Conflict, Climate Change and COVID-19: The Complexities of Somalia - an interview with Somalia’s CSPPS Member IIDA
For the fourth article in this series, the Secretariat of the Civil Society Platform for Peacebuilding and Statebuilding (CSPPS) uncovers part of the complexities of the Somali situation, involving ongoing conflict and the climate crisis under an added layer of the corona pandemic. We had the opportunity to speak with Ms. Hibo Yassin, CSPPS Focal Point and Executive Director of IIDA Women’s Development Organization in Somalia, who shared her on-the-ground perspective of the complex Somali situation in light of COVID-19.
Ms. Yassin emphasises how in Somalia, with so many people that have lost their homes and livelihoods, amidst an ongoing civil war, social distancing is an unobtainable feat. How does one wash their hands, and remain at an acceptable distance, if the camps for the internally displaced are crammed, makeshift shelters with little to no sanitation and with limited access to the most basic services?
Like in many other fragile and conflict-affected countries, COVID-19 is also quickly becoming an issue of human rights, injustice, and gender-based violence. Somali journalists are facing threats, intimidation and violent attacks for their coverage of the pandemic, and as the justice system is frail, human rights abuses can easily spike. Equally so, women will become victims of domestic and sexual abuse even more easily, as they are confined to their homes and are quickly losing their financial independence due to lockdown-related measures.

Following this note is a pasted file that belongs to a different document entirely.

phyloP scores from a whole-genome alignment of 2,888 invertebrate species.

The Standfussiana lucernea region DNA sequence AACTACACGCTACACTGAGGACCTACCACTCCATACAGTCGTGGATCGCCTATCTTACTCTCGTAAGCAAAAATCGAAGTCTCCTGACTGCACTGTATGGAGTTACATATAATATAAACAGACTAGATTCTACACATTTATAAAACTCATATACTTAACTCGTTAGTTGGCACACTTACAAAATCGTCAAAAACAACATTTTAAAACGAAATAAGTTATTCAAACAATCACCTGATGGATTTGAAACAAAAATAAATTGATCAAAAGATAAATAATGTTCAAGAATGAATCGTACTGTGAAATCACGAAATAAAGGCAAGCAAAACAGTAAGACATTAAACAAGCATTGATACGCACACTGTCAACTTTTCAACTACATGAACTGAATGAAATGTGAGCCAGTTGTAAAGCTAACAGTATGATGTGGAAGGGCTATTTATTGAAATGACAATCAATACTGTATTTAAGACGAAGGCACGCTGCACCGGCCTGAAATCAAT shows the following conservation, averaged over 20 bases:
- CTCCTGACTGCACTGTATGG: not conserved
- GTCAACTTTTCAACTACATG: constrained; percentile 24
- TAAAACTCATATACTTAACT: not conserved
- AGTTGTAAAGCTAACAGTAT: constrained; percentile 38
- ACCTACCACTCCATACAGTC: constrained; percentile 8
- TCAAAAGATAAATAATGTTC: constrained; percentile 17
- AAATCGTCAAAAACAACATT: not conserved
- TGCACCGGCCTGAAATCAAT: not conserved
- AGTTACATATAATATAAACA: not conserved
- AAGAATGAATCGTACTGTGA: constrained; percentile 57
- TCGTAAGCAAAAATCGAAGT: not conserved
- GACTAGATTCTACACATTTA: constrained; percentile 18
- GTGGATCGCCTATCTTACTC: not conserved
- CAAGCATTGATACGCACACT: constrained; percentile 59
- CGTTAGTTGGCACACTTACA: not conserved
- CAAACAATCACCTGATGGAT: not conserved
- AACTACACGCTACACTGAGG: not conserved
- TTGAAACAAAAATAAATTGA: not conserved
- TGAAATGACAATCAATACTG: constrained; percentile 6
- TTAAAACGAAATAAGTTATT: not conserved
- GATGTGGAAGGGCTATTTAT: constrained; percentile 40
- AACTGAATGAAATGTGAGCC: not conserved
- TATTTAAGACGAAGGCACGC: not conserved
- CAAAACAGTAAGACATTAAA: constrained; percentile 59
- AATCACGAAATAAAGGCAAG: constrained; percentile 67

“People are working in areas that are very dangerous”, people fight over land, both because they lose access to it due to the ongoing civil war, as well as the consequences of the recurrent floods and droughts. They struggle to survive. Particularly, the fight and occupation of al-Shabaab in the area is not helping. We are faced with continuous clashes between this jihadist fundamentalist group, the Somali National Army, and the African Union Mission in Somalia, and too many people are losing their lives. The conflict is still there."
In his address on Earth Day on 22 April, UN Secretary-General António Guterres pointed out how deforestation, illegal wildlife trade, climate change and other anthropogenic alterations to nature affect our habitat and increase the chances of transmission of zoonotic diseases (diseases that are transferable between animals and humans), as has happened with COVID-19. Humanity and its living environment are inextricably interlinked. All at once, “we must act decisively to protect our planet from both the coronavirus and the existential threat of climate disruption.”
Read here the fourth article "Conflict, Climate Change and COVID-19: The Complexities of Somalia" from the series CSPPS and COVID-19 Coordinated Response to Support Local Action.